If you are heading up Rainbow Ski Area before the close of the season you might be surprised to see something not usually permitted in a national park – a canine.
But Rosko is no ordinary dog. The labrador, German shorthaired pointer cross is a specially-trained avalanche dog that is our best line of defence in case tragedy strikes.
“A dog is unbelievably efficient at getting on an avalanche field, not disturbing it, and locating a victim,” says Rainbow Ski Area’s general manager James Lazor. “If there is an avalanche, time is of the essence.”
But until Rosko arrived for the last part of the ski season, the closest avalanche dog was in Methven.
“We call them, and we are looking at three hours before a dog gets here.”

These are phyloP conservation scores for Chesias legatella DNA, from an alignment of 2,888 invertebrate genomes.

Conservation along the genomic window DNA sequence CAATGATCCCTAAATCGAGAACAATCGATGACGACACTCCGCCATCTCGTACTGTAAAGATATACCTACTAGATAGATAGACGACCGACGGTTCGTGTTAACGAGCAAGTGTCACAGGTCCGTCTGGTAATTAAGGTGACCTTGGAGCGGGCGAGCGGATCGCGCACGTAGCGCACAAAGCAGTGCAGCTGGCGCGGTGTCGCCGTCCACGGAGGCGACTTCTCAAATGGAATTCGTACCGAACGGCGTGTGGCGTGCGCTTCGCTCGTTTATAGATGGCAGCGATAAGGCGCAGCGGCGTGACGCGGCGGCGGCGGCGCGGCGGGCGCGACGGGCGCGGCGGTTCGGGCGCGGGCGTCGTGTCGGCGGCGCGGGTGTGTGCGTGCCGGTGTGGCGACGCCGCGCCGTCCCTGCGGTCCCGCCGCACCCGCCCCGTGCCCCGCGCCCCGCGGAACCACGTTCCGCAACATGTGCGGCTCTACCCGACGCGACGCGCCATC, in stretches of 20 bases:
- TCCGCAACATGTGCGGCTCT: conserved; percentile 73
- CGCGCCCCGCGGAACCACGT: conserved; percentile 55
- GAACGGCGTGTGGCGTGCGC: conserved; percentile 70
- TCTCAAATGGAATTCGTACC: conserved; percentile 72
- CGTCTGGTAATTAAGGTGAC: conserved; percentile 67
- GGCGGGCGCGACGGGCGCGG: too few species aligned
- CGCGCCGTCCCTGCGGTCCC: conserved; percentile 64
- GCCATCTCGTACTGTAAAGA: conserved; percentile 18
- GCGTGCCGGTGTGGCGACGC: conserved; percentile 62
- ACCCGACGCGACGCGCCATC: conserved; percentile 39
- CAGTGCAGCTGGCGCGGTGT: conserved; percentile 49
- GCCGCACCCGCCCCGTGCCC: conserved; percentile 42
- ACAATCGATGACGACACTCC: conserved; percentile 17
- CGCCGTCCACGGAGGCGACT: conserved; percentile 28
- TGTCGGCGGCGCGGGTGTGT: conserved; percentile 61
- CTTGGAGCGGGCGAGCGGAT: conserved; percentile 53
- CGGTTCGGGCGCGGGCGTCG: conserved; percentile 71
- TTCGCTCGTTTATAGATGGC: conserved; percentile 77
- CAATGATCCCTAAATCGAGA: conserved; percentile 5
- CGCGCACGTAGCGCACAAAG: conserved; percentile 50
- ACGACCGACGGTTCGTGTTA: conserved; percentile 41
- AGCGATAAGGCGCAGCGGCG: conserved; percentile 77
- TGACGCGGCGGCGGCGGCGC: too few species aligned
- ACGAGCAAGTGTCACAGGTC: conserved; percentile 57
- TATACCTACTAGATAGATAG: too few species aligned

James says, with spring conditions heating up the snowpack and more skiers heading out into the backcountry, there is a big risk of avalanches. On top of that, James says Rainbow has some of the best snow coverage in the country right now.
So, the Rainbow team are working with LandSar, police and the Department of Conservation to help train for avalanche scenarios and James says having Rosko there has made all the difference.
But Rosko wouldn’t be up the mountain if it wasn’t for his handler Cait Hall who has taken him through all the training needed to get him certified. First, she had to find him, though.
The hope is for Rainbow to get its own permanent dog – but at the end of the season Rosko will head back to Wanaka with Cait.
James says he wants skiers to be more aware of avalanche risk when up Rainbow. Behind the rental shed there is a board that is updated daily with the snow conditions.